Brought up in Keswick, James ‘Caff’ McHaffie has an approach to climbing typical of many Lake District legends – understated, no nonsense, but exceptionally impressive. How impressive? – well his UK trad ticklist includes onsights of over 80 routes of E7 or harder, plus ascents of ten different E9s. Amongst those are a single day repeat of the iconic Indian Face , his new Llanberis Pass additions House of Talons (protected by 12 skyhooks) and Dark Religion (felt by his second Calum Muskett to be E10) and his recent multi-pitch on Skye, Moonrise Kingdom, which includes the potential of a 30m fall from the crux run out. But James is no one trick pony, having twice redpointed sport 9as and climbed some of the UK’s most testing highball boulders. His overseas ticklist is equally gobsmacking with major big wall free climbs to his name in Yosemite, Madagascar and the Alps. But perhaps his most impressive achievements have been in the unforgiving arena of soloing – with his ascent of 100 Lake District extremes in a single day felt by many as one the finest achievements in British climbing history. We caught up with James to find out more about his Lakes upbringing and his recent new routes.
Your dad was a big character in the Lakes climbing scene, was climbing a natural part of your upbringing?
He was a big character. He really liked talking to people, telling stories about climbing and adventures in the 1960s and 70s, he used to give slide shows in the Moot Hall in Keswick on walking and climbing in the Lakes. He really loved the Lakes. He took me on some easier routes and scrambles when I was younger, but climbing just didn’t interest me when I was younger, I used to think dad was weird for going down Borrowdale all the time. It was great having a parent who climbed when I got into it when I was 15. He couldn’t drive but we used to bike out everywhere and do routes in Borrowdale and Thirlmere, looking back he was pretty nails as his body was pretty fucked. He’d always done physical work, building footpaths, walling as well as climbing on his days off, he needed a hip replacement for quite a while and had developed a bit of Parkinson’s down an arm, he would struggle to walk in 2003 but would still bike down the valley to solo Troutdale Pinnacle. We’d go out whatever the weather. It was mainly over a period of 2 years or so in 1996-7 then we climbed less together. I regret not seeing more of him in the last few years, I was living in Wales and to be honest a bit on my arse financially which limited getting back to the Lakes as much as I would have liked. I expected him to be around for a lot longer as well. He always liked to hear about what I’d been up to. We went up Hedera (Ivy) Grooves on Lower Falcon with my sister Jennifer on a nice evening and mum must have come out to get pictures, it was good crack and was one of my last times with him.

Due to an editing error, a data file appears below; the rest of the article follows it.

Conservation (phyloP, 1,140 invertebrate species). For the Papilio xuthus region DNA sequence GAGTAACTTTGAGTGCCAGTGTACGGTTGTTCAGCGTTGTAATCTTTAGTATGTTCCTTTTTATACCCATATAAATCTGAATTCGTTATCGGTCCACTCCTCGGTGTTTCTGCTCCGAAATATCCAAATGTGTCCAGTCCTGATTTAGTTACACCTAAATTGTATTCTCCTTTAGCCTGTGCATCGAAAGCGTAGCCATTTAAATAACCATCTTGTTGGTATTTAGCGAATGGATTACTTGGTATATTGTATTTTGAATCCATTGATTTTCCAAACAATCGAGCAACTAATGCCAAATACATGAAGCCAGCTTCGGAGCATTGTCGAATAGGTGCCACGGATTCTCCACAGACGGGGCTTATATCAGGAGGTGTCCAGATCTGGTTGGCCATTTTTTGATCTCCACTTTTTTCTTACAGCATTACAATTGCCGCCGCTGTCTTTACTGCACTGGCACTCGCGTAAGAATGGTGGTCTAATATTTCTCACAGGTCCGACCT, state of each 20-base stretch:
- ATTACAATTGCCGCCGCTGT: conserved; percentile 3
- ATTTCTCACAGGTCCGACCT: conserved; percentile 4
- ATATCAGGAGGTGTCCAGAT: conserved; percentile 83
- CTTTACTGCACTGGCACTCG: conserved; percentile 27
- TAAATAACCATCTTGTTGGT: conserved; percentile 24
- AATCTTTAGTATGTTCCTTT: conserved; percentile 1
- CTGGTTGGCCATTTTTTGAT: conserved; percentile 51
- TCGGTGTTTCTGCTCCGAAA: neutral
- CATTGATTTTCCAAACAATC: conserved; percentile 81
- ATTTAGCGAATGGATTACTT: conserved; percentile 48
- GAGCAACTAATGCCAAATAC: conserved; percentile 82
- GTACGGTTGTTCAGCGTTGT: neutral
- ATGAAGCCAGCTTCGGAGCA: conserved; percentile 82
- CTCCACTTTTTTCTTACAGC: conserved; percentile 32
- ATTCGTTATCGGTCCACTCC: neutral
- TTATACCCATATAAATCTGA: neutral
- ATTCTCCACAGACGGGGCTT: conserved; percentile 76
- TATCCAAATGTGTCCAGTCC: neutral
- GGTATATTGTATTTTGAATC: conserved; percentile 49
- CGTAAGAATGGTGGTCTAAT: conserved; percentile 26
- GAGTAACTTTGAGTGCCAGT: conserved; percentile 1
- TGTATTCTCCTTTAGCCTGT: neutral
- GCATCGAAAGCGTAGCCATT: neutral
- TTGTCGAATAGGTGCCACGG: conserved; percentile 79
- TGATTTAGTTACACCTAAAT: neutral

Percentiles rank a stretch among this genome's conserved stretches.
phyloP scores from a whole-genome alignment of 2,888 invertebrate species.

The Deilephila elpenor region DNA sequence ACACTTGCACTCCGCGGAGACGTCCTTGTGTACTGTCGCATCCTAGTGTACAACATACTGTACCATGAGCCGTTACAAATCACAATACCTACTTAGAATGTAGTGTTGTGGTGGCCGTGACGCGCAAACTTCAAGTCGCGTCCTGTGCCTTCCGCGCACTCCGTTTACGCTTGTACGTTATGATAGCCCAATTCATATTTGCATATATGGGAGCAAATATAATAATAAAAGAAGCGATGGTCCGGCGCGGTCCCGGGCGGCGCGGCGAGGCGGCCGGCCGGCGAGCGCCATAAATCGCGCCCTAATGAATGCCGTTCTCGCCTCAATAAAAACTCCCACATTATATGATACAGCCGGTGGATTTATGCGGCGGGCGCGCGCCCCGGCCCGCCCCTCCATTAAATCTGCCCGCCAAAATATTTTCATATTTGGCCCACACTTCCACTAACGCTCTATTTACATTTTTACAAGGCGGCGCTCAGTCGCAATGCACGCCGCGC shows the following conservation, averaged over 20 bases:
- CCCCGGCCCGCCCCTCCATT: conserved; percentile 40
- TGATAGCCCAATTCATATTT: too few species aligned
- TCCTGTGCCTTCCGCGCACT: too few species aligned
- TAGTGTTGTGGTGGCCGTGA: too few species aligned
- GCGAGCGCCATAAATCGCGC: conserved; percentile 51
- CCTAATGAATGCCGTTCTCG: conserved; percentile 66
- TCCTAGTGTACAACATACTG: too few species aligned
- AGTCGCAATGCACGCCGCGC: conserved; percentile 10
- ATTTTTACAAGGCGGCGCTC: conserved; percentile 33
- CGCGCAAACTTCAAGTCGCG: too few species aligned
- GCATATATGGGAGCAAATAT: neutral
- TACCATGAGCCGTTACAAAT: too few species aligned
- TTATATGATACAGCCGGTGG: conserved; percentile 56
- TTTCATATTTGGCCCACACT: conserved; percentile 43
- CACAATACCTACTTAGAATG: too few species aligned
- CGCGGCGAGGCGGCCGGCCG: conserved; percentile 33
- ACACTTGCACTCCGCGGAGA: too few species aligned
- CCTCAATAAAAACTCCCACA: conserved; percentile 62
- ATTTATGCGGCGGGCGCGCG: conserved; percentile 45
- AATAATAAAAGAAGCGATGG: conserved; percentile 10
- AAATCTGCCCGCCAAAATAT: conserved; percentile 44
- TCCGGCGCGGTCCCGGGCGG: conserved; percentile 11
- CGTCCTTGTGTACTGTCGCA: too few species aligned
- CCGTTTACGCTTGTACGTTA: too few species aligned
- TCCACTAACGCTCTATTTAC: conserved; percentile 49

In your teenage years soloing was a very big part of your climbing – why was that do you think?
I’d agreed to meet Adam Hocking at Lower Falcon and he must have forgotten. I was really keen to climb, so slowly went up a VS called Spin Up. It felt weird, climbing without a rope, at first but after a few routes I loved it. You could do so many routes so fast and it necessarily made you develop good technique, fitness and confidence. It’s a rural area and was before mobiles so finding partners wasn’t always easy either. It gave me a great grounding for serious leads as the dangerous bits on E5s didn’t feel too bad when compared even to soloing E2s like Saxon and Vertigo. I was quite a bit of a loner when I was younger so it seemed to suit me, I’m a bit more sociable nowadays.
What was your mindset then and has it changed since?
Everyone changes! My mindset when younger was pretty out there. I told myself that if I could physically do something I should do it. In the 90s in the Lakes any route I’d not soloed was a candidate to do as when soloing it felt like doing a completely different climb.
You can read the full article in Issue 140 of Climb on sale now